How does the national economy impact your business and what are you doing about it?

The national economy and inflation have had a huge impact on our business. Just like other industries we have increased compensation to help support staff dealing with higher cost of living.

We also rely on the generosity of our donors and have implemented more aggressive fundraising strategies and grant funding opportunities.

What led you to live and work in Peru and Nigeria, and how did your experiences in both countries bring you to where you are today?

From a young age, I have wanted to see the world and learn from different cultures. As I grew older, I knew that I wanted to live a life of service and giving back to communities — both local and global.

After graduating from Boston College, I participated in an international volunteer program where I lived and worked in Peru for two years. I left Peru, not only with a deep appreciation for the culture and the language, but also for the struggles for food, economic, and housing insecurity that so many families experience every day.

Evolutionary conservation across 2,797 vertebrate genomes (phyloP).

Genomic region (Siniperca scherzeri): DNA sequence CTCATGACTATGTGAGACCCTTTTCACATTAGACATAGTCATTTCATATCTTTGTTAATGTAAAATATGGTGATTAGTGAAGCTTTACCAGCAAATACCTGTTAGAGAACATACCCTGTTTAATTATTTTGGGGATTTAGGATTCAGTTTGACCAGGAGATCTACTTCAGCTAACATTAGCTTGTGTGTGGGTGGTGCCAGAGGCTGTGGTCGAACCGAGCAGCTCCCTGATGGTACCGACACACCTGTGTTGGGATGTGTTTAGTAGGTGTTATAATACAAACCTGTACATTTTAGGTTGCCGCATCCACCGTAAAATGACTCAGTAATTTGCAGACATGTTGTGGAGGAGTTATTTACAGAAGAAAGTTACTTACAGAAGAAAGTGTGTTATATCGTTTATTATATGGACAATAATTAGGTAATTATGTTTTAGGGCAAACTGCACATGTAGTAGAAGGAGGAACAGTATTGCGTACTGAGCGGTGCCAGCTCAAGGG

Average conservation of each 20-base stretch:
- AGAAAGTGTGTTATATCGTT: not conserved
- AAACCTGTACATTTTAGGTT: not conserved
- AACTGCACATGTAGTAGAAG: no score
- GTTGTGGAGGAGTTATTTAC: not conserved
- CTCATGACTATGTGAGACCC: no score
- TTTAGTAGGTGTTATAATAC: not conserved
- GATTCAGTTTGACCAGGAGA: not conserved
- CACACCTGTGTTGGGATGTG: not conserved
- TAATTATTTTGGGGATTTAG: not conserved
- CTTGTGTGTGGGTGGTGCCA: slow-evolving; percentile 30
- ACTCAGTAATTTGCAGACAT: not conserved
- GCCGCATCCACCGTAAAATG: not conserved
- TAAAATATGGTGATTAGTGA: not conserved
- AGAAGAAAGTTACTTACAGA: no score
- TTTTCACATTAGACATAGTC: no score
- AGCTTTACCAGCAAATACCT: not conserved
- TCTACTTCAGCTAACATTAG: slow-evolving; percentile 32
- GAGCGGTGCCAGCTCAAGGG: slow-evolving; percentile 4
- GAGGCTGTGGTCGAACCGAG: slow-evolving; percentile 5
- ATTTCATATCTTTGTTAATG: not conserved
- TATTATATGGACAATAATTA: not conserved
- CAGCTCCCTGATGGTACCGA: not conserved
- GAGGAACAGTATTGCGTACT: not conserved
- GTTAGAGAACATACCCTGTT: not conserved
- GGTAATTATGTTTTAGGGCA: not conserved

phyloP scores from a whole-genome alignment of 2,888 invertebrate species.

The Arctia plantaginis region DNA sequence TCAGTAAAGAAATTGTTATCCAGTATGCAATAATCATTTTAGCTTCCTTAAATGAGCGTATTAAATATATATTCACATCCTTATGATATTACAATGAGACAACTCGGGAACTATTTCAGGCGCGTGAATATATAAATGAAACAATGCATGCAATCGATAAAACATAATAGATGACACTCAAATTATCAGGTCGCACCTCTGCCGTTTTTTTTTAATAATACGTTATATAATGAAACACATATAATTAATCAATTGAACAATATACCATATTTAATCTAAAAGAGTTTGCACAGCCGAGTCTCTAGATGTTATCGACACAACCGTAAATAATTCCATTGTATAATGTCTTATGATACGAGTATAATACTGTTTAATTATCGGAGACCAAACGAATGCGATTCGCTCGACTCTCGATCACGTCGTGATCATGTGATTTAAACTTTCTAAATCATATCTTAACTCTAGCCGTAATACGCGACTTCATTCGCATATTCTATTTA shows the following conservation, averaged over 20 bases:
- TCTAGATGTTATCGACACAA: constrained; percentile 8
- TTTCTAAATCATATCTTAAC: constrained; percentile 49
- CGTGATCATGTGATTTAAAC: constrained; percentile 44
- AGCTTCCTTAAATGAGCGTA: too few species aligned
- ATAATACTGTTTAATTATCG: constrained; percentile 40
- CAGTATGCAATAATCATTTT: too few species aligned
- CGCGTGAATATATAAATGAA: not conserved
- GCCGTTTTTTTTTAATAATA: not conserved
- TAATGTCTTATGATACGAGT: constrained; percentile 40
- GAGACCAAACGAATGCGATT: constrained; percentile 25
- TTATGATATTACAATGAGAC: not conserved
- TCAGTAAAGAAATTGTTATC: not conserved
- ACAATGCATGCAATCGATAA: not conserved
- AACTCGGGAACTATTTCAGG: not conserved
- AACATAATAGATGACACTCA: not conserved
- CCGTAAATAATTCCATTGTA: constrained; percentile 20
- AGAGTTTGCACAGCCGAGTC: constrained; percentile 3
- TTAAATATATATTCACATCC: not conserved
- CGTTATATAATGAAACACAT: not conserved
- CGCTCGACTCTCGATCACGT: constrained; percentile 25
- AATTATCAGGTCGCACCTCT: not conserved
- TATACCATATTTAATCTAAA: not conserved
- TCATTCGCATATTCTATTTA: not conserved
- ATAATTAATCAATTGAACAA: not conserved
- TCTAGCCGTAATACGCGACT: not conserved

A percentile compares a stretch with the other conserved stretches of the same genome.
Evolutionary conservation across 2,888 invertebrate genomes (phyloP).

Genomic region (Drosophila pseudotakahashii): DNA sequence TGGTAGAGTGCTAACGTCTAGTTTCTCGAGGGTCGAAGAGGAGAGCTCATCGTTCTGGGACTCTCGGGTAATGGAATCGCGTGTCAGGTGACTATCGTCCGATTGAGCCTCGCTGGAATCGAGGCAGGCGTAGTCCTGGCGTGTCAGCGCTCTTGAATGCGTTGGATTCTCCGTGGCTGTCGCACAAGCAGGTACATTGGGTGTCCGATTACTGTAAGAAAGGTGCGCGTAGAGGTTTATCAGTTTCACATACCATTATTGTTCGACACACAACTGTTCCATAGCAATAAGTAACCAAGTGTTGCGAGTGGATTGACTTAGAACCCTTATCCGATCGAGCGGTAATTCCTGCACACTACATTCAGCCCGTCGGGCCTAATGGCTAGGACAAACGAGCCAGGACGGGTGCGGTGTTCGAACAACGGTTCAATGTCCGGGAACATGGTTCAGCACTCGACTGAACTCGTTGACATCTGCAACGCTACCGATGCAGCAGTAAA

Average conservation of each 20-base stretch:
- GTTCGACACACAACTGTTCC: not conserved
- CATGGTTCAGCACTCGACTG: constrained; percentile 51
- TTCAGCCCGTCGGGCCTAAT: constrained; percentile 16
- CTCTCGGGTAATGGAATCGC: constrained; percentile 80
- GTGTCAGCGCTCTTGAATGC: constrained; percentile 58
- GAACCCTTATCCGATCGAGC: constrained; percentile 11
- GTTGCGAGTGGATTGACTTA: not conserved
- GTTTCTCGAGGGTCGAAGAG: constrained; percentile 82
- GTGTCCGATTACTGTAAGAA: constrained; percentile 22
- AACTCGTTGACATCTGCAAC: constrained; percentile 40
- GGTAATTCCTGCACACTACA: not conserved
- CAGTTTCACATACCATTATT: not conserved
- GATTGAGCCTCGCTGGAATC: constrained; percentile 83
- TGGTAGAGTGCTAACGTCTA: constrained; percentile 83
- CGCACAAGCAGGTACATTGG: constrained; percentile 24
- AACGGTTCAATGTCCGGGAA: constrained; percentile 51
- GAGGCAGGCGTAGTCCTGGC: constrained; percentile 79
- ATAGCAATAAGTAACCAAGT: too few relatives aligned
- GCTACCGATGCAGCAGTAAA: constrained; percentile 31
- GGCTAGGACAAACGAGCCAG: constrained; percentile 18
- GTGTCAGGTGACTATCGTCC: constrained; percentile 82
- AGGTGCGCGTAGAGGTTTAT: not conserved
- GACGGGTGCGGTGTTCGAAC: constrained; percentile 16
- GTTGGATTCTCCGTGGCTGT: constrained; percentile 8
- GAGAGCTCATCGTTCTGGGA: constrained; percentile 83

Peru reinforced this commitment to service, hoping that I could find a career devoted to addressing injustice through reducing various social disparities.

During graduate school, I was fortunate to travel on a grant-funded project to Nigeria to study access to contraception for HIV-positive women in the city of Abuja. I learned about how important it is to have access to accurate information and health care resources.

My time in Nigeria further reinforced my commitment to health equity and making a difference in historically marginalized communities. Both opportunities gave me new perspectives on the impact of poverty, the diversity of people's lived experiences, the power of resilience.